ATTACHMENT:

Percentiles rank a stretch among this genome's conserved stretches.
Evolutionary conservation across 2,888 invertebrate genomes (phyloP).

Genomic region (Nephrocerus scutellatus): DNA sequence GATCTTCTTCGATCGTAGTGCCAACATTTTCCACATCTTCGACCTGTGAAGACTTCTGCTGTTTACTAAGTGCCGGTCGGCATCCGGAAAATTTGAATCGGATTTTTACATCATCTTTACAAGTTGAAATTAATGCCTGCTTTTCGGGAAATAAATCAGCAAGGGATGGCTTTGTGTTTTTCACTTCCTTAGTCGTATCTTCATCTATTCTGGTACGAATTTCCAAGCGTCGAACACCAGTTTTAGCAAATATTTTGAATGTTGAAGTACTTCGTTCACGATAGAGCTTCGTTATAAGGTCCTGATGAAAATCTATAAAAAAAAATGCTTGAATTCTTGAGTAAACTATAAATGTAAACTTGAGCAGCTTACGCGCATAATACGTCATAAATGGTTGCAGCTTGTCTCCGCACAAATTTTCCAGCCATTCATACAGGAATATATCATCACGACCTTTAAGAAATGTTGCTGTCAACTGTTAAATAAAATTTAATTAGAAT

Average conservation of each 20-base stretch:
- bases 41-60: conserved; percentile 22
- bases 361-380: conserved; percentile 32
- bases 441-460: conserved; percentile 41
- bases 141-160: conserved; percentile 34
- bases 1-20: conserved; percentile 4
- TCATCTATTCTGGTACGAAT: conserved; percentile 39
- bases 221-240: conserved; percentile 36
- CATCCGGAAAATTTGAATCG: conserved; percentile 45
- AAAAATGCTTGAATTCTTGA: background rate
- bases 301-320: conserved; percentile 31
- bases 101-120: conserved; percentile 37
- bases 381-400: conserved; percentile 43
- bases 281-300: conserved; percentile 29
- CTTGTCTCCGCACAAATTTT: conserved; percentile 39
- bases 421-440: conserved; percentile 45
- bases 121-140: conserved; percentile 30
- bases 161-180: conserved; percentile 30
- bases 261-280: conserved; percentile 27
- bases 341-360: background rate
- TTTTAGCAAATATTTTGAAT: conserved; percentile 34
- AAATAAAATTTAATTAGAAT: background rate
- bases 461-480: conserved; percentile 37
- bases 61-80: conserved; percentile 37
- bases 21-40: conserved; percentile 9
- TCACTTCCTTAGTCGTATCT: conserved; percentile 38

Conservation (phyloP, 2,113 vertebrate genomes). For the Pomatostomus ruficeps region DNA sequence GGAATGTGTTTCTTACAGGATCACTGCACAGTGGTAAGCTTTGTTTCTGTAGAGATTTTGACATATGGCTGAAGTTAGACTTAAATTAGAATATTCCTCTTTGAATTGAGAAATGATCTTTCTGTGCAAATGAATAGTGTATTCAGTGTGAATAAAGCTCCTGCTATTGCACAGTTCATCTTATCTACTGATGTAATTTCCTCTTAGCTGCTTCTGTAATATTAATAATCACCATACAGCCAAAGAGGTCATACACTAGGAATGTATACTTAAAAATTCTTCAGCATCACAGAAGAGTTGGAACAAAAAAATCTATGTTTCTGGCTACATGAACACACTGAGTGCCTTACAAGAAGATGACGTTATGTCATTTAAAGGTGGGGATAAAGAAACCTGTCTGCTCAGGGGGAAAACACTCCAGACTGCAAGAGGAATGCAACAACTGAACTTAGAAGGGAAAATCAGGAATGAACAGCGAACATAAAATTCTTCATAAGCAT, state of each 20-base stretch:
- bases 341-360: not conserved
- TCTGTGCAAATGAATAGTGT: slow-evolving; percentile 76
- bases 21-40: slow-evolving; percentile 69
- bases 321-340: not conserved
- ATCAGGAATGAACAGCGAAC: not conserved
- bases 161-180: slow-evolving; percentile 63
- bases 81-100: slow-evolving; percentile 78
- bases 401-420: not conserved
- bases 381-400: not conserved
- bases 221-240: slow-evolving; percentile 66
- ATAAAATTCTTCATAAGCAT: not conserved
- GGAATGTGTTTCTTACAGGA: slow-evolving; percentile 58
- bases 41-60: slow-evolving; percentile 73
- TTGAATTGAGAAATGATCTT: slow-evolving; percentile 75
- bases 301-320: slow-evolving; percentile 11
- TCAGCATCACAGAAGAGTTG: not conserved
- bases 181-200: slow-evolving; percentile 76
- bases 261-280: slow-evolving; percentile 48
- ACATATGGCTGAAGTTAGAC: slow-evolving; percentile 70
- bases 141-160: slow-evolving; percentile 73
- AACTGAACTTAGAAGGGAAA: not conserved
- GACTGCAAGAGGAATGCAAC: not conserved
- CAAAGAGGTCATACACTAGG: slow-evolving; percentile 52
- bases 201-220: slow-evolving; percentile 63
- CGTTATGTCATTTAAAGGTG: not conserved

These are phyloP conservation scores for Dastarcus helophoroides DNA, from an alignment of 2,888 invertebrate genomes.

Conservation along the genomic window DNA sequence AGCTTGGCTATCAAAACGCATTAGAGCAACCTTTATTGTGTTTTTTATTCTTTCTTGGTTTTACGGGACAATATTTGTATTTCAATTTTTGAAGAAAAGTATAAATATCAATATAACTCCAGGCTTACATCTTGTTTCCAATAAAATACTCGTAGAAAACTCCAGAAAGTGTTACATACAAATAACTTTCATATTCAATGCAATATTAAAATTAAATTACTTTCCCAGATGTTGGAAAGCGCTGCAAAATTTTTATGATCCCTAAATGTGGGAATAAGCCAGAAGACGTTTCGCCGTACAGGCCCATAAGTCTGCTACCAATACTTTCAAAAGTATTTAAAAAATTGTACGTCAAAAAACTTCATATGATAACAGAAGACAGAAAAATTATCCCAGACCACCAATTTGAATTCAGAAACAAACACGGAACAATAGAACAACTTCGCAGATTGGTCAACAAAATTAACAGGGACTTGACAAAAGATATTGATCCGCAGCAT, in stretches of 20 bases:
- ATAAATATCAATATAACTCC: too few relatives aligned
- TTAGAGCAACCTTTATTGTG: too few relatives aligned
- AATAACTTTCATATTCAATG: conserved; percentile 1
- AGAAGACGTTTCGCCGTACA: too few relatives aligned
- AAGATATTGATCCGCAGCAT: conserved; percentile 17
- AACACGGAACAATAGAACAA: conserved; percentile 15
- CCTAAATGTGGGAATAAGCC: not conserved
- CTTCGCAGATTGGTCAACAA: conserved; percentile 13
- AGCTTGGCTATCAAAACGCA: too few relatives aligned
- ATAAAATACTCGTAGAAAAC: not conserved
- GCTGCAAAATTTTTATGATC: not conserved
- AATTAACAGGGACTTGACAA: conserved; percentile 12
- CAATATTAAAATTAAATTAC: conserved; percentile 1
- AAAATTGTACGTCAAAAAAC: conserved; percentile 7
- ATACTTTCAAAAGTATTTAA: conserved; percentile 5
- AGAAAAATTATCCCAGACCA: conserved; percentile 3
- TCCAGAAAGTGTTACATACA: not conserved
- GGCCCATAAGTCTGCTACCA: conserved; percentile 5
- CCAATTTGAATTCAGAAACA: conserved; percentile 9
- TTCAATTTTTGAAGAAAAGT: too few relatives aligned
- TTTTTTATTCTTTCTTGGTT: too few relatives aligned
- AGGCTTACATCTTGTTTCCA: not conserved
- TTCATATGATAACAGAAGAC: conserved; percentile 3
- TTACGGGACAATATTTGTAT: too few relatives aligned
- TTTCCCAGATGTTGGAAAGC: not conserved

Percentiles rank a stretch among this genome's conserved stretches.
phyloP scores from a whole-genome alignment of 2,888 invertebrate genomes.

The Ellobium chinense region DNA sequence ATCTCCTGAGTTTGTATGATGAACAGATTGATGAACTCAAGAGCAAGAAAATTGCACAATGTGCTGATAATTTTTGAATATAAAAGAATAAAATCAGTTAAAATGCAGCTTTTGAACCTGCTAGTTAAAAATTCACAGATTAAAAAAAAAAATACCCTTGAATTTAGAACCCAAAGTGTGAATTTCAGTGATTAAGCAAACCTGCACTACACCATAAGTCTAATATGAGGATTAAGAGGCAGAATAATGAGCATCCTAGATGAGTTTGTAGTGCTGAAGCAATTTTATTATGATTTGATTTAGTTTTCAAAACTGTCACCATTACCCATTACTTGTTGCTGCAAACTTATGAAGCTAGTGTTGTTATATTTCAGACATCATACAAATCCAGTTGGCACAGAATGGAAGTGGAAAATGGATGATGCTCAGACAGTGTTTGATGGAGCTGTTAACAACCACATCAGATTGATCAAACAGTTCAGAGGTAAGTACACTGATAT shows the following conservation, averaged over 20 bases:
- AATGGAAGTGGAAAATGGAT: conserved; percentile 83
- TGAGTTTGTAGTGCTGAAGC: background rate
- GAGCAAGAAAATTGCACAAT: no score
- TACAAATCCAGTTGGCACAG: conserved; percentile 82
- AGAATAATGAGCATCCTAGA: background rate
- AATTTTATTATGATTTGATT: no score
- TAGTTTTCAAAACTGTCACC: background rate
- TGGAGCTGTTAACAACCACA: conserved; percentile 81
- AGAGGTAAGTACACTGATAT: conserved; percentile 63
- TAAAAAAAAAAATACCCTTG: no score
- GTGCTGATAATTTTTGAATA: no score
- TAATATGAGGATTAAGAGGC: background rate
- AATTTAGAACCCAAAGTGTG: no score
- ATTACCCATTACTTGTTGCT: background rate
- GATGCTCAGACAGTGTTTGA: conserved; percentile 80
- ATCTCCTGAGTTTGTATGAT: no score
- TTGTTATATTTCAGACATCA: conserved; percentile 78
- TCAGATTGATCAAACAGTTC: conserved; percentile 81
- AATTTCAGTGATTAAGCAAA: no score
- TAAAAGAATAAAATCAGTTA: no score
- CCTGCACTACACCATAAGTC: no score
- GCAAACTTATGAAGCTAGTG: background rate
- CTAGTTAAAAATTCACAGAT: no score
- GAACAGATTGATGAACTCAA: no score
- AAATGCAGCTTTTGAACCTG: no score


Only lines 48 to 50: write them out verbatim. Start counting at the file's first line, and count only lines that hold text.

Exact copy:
- bases 261-280: slow-evolving; percentile 48
- ACATATGGCTGAAGTTAGAC: slow-evolving; percentile 70
- bases 141-160: slow-evolving; percentile 73